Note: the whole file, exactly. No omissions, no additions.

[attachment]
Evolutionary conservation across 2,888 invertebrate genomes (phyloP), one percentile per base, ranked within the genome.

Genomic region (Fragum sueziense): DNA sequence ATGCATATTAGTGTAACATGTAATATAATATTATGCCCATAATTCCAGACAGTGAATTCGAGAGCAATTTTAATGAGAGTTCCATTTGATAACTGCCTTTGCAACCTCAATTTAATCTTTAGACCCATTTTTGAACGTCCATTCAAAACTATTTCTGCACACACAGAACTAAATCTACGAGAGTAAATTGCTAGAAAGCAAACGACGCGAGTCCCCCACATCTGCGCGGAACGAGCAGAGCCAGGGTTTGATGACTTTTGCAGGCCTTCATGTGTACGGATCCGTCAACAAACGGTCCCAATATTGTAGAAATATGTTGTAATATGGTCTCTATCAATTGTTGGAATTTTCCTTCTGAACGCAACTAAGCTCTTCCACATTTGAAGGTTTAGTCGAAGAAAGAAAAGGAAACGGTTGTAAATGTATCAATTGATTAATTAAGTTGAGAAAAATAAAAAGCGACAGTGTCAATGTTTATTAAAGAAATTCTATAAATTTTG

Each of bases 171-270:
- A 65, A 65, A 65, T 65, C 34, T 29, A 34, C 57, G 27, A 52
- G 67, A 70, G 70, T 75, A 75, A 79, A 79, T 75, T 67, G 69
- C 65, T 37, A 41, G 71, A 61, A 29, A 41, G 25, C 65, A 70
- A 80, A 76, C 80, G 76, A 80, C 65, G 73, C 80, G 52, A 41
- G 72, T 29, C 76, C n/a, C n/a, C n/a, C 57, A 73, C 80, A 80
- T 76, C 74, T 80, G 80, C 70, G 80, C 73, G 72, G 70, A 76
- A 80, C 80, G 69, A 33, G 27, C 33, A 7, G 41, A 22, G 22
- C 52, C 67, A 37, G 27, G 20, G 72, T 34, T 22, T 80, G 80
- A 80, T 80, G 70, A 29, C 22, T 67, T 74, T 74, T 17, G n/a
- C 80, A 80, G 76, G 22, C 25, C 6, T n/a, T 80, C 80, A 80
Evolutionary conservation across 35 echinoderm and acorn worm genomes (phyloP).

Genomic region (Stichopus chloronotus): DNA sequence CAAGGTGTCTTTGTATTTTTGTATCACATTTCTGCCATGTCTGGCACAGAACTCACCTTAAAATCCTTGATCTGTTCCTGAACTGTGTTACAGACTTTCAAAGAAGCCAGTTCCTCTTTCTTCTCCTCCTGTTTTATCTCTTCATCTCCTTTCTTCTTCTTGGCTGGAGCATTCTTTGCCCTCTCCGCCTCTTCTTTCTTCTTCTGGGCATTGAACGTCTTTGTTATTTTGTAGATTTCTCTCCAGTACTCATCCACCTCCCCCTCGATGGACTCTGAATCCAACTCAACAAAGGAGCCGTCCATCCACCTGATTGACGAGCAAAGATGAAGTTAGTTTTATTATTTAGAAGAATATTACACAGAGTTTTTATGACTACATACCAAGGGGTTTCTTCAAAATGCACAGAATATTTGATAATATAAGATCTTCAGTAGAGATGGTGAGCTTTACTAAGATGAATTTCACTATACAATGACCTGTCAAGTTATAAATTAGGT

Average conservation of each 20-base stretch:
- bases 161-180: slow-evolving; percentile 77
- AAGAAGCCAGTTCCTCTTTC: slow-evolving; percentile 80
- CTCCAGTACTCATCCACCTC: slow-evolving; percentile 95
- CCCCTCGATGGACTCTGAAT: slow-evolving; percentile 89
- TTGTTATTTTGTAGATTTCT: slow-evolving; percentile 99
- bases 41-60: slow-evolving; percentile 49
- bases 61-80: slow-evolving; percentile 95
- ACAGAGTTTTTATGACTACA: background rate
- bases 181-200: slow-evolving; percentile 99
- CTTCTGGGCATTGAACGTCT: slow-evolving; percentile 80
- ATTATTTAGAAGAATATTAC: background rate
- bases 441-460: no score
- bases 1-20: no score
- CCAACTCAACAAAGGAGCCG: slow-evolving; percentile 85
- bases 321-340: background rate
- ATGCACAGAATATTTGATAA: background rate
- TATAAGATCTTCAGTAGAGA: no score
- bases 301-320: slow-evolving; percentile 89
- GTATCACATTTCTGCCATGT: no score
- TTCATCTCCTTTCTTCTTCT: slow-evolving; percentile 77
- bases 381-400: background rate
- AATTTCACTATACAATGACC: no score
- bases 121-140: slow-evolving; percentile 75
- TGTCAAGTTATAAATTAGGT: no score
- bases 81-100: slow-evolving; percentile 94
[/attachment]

Evolutionary conservation across 2,888 invertebrate genomes (phyloP), one percentile per base, ranked within the genome.

Genomic region (Fragum sueziense): DNA sequence ATGCATATTAGTGTAACATGTAATATAATATTATGCCCATAATTCCAGACAGTGAATTCGAGAGCAATTTTAATGAGAGTTCCATTTGATAACTGCCTTTGCAACCTCAATTTAATCTTTAGACCCATTTTTGAACGTCCATTCAAAACTATTTCTGCACACACAGAACTAAATCTACGAGAGTAAATTGCTAGAAAGCAAACGACGCGAGTCCCCCACATCTGCGCGGAACGAGCAGAGCCAGGGTTTGATGACTTTTGCAGGCCTTCATGTGTACGGATCCGTCAACAAACGGTCCCAATATTGTAGAAATATGTTGTAATATGGTCTCTATCAATTGTTGGAATTTTCCTTCTGAACGCAACTAAGCTCTTCCACATTTGAAGGTTTAGTCGAAGAAAGAAAAGGAAACGGTTGTAAATGTATCAATTGATTAATTAAGTTGAGAAAAATAAAAAGCGACAGTGTCAATGTTTATTAAAGAAATTCTATAAATTTTG

Each of bases 171-270:
- A 65, A 65, A 65, T 65, C 34, T 29, A 34, C 57, G 27, A 52
- G 67, A 70, G 70, T 75, A 75, A 79, A 79, T 75, T 67, G 69
- C 65, T 37, A 41, G 71, A 61, A 29, A 41, G 25, C 65, A 70
- A 80, A 76, C 80, G 76, A 80, C 65, G 73, C 80, G 52, A 41
- G 72, T 29, C 76, C n/a, C n/a, C n/a, C 57, A 73, C 80, A 80
- T 76, C 74, T 80, G 80, C 70, G 80, C 73, G 72, G 70, A 76
- A 80, C 80, G 69, A 33, G 27, C 33, A 7, G 41, A 22, G 22
- C 52, C 67, A 37, G 27, G 20, G 72, T 34, T 22, T 80, G 80
- A 80, T 80, G 70, A 29, C 22, T 67, T 74, T 74, T 17, G n/a
- C 80, A 80, G 76, G 22, C 25, C 6, T n/a, T 80, C 80, A 80
Evolutionary conservation across 35 echinoderm and acorn worm genomes (phyloP).

Genomic region (Stichopus chloronotus): DNA sequence CAAGGTGTCTTTGTATTTTTGTATCACATTTCTGCCATGTCTGGCACAGAACTCACCTTAAAATCCTTGATCTGTTCCTGAACTGTGTTACAGACTTTCAAAGAAGCCAGTTCCTCTTTCTTCTCCTCCTGTTTTATCTCTTCATCTCCTTTCTTCTTCTTGGCTGGAGCATTCTTTGCCCTCTCCGCCTCTTCTTTCTTCTTCTGGGCATTGAACGTCTTTGTTATTTTGTAGATTTCTCTCCAGTACTCATCCACCTCCCCCTCGATGGACTCTGAATCCAACTCAACAAAGGAGCCGTCCATCCACCTGATTGACGAGCAAAGATGAAGTTAGTTTTATTATTTAGAAGAATATTACACAGAGTTTTTATGACTACATACCAAGGGGTTTCTTCAAAATGCACAGAATATTTGATAATATAAGATCTTCAGTAGAGATGGTGAGCTTTACTAAGATGAATTTCACTATACAATGACCTGTCAAGTTATAAATTAGGT

Average conservation of each 20-base stretch:
- bases 161-180: slow-evolving; percentile 77
- AAGAAGCCAGTTCCTCTTTC: slow-evolving; percentile 80
- CTCCAGTACTCATCCACCTC: slow-evolving; percentile 95
- CCCCTCGATGGACTCTGAAT: slow-evolving; percentile 89
- TTGTTATTTTGTAGATTTCT: slow-evolving; percentile 99
- bases 41-60: slow-evolving; percentile 49
- bases 61-80: slow-evolving; percentile 95
- ACAGAGTTTTTATGACTACA: background rate
- bases 181-200: slow-evolving; percentile 99
- CTTCTGGGCATTGAACGTCT: slow-evolving; percentile 80
- ATTATTTAGAAGAATATTAC: background rate
- bases 441-460: no score
- bases 1-20: no score
- CCAACTCAACAAAGGAGCCG: slow-evolving; percentile 85
- bases 321-340: background rate
- ATGCACAGAATATTTGATAA: background rate
- TATAAGATCTTCAGTAGAGA: no score
- bases 301-320: slow-evolving; percentile 89
- GTATCACATTTCTGCCATGT: no score
- TTCATCTCCTTTCTTCTTCT: slow-evolving; percentile 77
- bases 381-400: background rate
- AATTTCACTATACAATGACC: no score
- bases 121-140: slow-evolving; percentile 75
- TGTCAAGTTATAAATTAGGT: no score
- bases 81-100: slow-evolving; percentile 94